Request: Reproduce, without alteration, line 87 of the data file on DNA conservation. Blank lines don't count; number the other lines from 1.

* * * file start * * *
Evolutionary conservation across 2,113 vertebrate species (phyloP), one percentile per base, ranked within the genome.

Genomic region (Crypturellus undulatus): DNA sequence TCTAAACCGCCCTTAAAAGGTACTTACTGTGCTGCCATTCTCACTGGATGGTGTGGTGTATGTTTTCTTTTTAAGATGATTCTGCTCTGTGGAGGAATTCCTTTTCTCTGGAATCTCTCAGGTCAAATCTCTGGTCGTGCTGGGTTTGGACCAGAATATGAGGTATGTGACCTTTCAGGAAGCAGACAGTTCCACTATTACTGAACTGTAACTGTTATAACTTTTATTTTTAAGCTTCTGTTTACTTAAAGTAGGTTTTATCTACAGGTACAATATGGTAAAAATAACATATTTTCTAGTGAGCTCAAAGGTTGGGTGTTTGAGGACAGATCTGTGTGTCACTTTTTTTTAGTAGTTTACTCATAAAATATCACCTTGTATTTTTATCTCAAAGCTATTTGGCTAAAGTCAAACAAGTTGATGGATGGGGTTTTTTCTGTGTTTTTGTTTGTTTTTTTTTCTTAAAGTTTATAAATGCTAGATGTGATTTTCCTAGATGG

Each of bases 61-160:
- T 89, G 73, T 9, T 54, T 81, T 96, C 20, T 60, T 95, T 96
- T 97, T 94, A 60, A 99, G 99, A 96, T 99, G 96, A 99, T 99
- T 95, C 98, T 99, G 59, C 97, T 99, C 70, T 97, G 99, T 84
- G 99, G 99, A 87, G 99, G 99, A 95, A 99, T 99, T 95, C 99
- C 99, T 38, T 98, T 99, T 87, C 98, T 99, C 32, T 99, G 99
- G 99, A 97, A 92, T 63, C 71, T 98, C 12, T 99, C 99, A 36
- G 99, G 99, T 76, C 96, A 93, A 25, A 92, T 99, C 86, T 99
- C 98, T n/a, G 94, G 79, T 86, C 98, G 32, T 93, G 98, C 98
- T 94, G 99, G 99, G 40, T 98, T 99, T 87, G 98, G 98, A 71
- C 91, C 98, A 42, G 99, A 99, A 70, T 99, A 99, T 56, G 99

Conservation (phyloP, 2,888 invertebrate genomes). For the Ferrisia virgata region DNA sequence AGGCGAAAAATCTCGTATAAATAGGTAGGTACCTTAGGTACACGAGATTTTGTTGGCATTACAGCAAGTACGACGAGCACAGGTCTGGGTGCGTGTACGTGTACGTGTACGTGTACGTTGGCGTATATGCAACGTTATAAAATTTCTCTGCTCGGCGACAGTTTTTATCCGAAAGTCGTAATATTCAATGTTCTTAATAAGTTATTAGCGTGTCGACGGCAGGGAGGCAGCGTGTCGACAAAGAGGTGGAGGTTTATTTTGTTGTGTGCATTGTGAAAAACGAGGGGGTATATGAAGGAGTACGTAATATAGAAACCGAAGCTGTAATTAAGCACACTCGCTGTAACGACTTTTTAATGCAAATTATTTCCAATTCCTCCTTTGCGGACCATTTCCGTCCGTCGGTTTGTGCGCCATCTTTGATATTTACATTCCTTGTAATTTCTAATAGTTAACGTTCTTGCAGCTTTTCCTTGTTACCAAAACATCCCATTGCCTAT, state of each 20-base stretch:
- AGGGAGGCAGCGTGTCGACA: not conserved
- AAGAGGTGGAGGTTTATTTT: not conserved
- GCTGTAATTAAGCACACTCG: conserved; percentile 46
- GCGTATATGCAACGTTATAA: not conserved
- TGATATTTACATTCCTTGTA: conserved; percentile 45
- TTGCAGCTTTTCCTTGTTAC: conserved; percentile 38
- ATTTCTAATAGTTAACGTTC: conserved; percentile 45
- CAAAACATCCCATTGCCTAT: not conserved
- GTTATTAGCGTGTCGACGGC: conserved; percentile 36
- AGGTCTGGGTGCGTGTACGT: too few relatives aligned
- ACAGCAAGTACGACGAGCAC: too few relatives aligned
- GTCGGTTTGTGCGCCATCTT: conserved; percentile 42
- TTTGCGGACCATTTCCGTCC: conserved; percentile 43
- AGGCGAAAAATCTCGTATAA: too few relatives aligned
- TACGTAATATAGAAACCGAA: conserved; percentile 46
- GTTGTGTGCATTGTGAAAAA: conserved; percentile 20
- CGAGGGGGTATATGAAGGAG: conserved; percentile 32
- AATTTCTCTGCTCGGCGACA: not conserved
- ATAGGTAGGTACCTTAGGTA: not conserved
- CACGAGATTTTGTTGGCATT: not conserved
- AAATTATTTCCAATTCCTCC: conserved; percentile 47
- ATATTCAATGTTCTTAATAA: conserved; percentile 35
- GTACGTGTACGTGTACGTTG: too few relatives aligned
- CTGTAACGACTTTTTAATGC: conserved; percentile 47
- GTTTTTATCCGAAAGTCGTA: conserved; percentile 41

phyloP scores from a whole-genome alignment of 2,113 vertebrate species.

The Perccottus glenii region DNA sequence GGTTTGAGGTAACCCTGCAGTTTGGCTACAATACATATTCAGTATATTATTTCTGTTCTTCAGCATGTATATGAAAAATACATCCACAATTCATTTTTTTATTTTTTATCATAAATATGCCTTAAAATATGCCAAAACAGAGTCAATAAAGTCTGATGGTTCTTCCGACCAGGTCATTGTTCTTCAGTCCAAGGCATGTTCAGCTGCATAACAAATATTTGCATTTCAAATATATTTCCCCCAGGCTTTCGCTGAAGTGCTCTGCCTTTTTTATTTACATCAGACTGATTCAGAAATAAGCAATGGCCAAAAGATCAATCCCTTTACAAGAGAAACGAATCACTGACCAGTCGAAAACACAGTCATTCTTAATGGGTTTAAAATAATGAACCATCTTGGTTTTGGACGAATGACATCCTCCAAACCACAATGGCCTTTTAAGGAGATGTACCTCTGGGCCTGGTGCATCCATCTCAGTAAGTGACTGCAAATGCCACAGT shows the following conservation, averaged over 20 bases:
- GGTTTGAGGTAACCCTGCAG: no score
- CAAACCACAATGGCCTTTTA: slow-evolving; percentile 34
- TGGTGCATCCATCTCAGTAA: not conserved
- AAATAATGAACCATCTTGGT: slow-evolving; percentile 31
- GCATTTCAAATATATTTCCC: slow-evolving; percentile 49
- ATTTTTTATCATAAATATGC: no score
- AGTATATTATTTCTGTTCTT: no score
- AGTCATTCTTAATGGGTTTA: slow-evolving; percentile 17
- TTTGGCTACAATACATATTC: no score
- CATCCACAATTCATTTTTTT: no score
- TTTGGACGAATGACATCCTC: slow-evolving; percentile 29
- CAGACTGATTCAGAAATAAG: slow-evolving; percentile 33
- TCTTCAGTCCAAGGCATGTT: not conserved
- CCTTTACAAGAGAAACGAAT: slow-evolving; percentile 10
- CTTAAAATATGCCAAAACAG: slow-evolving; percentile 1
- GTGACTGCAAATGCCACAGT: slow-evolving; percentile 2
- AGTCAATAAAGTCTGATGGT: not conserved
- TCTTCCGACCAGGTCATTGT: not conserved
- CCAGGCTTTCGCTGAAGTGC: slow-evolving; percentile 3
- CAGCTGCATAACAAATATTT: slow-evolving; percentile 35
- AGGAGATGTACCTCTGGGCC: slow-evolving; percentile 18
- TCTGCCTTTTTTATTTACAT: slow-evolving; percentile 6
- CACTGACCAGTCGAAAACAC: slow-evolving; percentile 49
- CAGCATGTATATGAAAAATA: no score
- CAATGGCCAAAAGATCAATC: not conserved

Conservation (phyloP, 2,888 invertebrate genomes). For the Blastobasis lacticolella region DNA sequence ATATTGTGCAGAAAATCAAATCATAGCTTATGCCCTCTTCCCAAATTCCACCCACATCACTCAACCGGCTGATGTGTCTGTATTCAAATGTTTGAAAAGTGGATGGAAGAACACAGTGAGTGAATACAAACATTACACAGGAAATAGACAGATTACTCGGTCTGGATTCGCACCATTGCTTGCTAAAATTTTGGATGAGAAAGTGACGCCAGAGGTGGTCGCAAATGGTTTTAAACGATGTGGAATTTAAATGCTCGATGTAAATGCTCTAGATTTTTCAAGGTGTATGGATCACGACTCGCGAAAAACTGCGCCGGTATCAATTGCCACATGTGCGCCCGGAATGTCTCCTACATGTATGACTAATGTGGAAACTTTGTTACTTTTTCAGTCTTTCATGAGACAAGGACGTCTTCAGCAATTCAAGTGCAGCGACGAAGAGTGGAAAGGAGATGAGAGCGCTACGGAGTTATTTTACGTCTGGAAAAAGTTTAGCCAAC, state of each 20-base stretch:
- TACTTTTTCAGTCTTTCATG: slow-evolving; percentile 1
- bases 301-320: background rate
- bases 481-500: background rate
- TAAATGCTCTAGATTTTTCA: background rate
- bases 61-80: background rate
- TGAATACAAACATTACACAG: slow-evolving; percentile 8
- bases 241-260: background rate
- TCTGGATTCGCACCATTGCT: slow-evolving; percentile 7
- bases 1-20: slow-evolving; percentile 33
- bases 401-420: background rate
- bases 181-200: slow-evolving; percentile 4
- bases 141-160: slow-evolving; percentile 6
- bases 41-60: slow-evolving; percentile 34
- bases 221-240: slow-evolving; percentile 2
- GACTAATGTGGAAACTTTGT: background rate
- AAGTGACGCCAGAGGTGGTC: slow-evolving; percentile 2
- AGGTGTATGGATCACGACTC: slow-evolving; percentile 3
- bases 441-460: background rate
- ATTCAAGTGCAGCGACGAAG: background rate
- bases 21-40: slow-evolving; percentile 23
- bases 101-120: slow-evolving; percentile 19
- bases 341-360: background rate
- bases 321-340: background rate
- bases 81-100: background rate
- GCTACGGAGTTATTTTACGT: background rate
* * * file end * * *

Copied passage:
- bases 21-40: slow-evolving; percentile 23